Would a “CityTree” that is like a Green Wall, provide an environmental impact equal to that of up to 275 normal urban trees. in any case this has begun being used to filter toxic pollutants from the air of some cities in Europe and possibly alleviate Climate Change.
The decision of Donald Trump to withdraw the US from the Paris Agreement was not a surprise. It was part of his electoral campaign anyway. It is still too early to assess the consequences of the withdrawal from a text that will not take effect until 2020. By the way, that will be election year when D. Trump would go back to the polls for presumably a possible second mandate.
Meanwhile, China’s commitment would be beside the fact that its leaders have expressed their disappointment and concern at the announced withdrawal of America from the Paris Agreement, part of all those countries who intend to support it.
There are several reasons for this.
The first reason is institutional. For Beijing an agreement signed by several countries in an international forum is worth more to the Chinese leaders than bilateral commitments. The second reason is environmental and is obvious that pollution is at unprecedented levels in that country, recurrently causing social tensions mostly related to the quality of air or water, power or respect for nature.
Would we be wrong if we assume that D. Trump envisages building a number of these walls?
An CNN article written by Chris Giles, CNN and updated on June 8, 2017 is about a particular solution that could make some difference to the issue of air pollution. It is per this article already being put to use in Europe.
The “CityTree” has the same environmental impact of up to 275 normal urban trees. Using moss cultures that have large surface leaf areas, it captures and filters toxic pollutants from the air.
CNN) Air pollution is one of the world’s invisible killers.
It causes seven million premature deaths a year, making it the largest single environmental health risk, according to the World Health Organization.
In urban areas, air quality is particularly problematic. More than 80% of people living in areas where pollution is monitored are exposed to air quality levels that exceed WHO limits. And given that by 2050 two thirds of the global population will be urban, cleaning up our cities’ air is a matter of urgency.
One well-established way to reduce air pollutants is to plant trees, as their leaves catch and absorb harmful particulates.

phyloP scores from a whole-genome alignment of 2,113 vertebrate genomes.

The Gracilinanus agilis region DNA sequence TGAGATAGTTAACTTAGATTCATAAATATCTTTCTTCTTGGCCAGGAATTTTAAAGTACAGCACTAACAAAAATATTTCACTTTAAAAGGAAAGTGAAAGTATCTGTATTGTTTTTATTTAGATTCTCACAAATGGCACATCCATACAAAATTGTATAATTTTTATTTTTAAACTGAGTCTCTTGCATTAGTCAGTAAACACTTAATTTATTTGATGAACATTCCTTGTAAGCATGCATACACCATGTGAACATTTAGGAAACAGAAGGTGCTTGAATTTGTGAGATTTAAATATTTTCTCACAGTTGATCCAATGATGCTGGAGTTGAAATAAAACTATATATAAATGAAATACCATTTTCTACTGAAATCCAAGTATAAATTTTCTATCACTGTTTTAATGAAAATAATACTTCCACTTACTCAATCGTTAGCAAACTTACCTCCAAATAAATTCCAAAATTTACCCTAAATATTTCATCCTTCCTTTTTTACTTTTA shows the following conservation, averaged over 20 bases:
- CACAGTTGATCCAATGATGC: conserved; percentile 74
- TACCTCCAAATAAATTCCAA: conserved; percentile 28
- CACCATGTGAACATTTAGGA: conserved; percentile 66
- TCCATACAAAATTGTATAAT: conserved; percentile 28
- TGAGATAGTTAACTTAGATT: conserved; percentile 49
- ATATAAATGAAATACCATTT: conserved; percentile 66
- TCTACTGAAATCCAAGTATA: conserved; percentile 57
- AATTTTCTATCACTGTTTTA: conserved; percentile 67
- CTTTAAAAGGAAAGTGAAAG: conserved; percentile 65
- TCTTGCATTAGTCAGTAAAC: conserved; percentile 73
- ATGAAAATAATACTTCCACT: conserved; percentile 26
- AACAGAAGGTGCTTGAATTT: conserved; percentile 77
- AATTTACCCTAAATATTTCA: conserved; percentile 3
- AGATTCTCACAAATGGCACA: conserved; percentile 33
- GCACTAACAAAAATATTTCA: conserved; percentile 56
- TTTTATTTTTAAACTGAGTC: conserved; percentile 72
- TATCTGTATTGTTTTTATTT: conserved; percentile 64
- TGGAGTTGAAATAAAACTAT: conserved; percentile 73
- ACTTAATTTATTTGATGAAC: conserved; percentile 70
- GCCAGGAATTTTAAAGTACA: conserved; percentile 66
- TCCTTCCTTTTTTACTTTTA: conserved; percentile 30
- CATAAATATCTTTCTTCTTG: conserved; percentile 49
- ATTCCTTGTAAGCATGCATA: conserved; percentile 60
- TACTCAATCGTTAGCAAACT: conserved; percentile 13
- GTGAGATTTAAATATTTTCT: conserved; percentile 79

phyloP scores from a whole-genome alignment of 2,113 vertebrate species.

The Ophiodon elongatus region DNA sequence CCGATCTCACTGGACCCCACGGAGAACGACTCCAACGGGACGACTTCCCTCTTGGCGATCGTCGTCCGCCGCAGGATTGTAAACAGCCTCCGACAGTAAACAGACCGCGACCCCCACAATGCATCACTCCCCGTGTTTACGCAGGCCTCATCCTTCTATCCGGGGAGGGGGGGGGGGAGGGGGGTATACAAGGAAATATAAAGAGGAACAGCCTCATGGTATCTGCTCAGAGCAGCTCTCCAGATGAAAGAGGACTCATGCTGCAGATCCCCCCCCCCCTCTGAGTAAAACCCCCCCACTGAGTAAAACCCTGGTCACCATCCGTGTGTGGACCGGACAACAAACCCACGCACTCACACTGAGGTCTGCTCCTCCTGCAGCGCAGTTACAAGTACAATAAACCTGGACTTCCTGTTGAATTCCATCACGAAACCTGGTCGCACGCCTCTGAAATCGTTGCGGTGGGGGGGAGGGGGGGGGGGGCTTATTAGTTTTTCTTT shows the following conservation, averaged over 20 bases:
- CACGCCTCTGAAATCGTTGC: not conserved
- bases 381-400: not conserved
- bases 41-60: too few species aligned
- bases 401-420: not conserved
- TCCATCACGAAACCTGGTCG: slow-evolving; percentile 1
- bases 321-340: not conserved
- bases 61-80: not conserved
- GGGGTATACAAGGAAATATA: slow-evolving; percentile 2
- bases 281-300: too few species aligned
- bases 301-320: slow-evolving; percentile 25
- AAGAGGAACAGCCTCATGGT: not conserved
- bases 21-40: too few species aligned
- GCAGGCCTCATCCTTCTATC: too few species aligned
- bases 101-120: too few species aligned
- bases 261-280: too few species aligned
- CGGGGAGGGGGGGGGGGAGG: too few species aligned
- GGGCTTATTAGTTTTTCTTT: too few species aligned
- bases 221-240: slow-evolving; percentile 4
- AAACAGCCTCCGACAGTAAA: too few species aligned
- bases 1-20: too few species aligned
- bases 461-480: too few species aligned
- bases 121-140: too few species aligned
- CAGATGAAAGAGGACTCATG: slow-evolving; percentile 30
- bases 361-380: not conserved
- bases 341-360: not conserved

But planting new trees is not always a viable option.
That’s why the “CityTree”, a mobile installation which removes pollutants from the air, has been popping up in cities around the world, including Oslo, Paris, Brussels and Hong Kong.
Moss is in the air
Each CityTree is just under 4 meters tall, nearly 3 meters wide and 2.19 meters deep, available in two versions: with or without a bench. A display is included for information or advertising.
Berlin-based Green City Solutions claims its invention has the environmental benefit of up to 275 actual trees.
But the CityTree isn’t, in fact, a tree at all — it’s a moss culture.
“Moss cultures have a much larger leaf surface area than any other plant. That means we can capture more pollutants,” said Zhengliang Wu, co-founder of Green City Solutions.
The huge surfaces of moss installed in each tree can remove dust, nitrogen dioxide and ozone gases from the air. The installation is autonomous and requires very little maintenance: solar panels provide electricity, while rainwater is collected into a reservoir and then pumped into the soil.
To monitor the health of the moss, the CityTree has sensors which measure soil humidity, temperature and water quality.
“We also have pollution sensors inside the installation, which help monitor the local air quality and tell us how efficient the tree is.” Wu said.
Its creators say that each CityTree is able to absorb around 250 grams of particulate matter a day and contributes to the capture of greenhouse gases by removing 240 metric tons of CO2 a year.
Read more in the original document.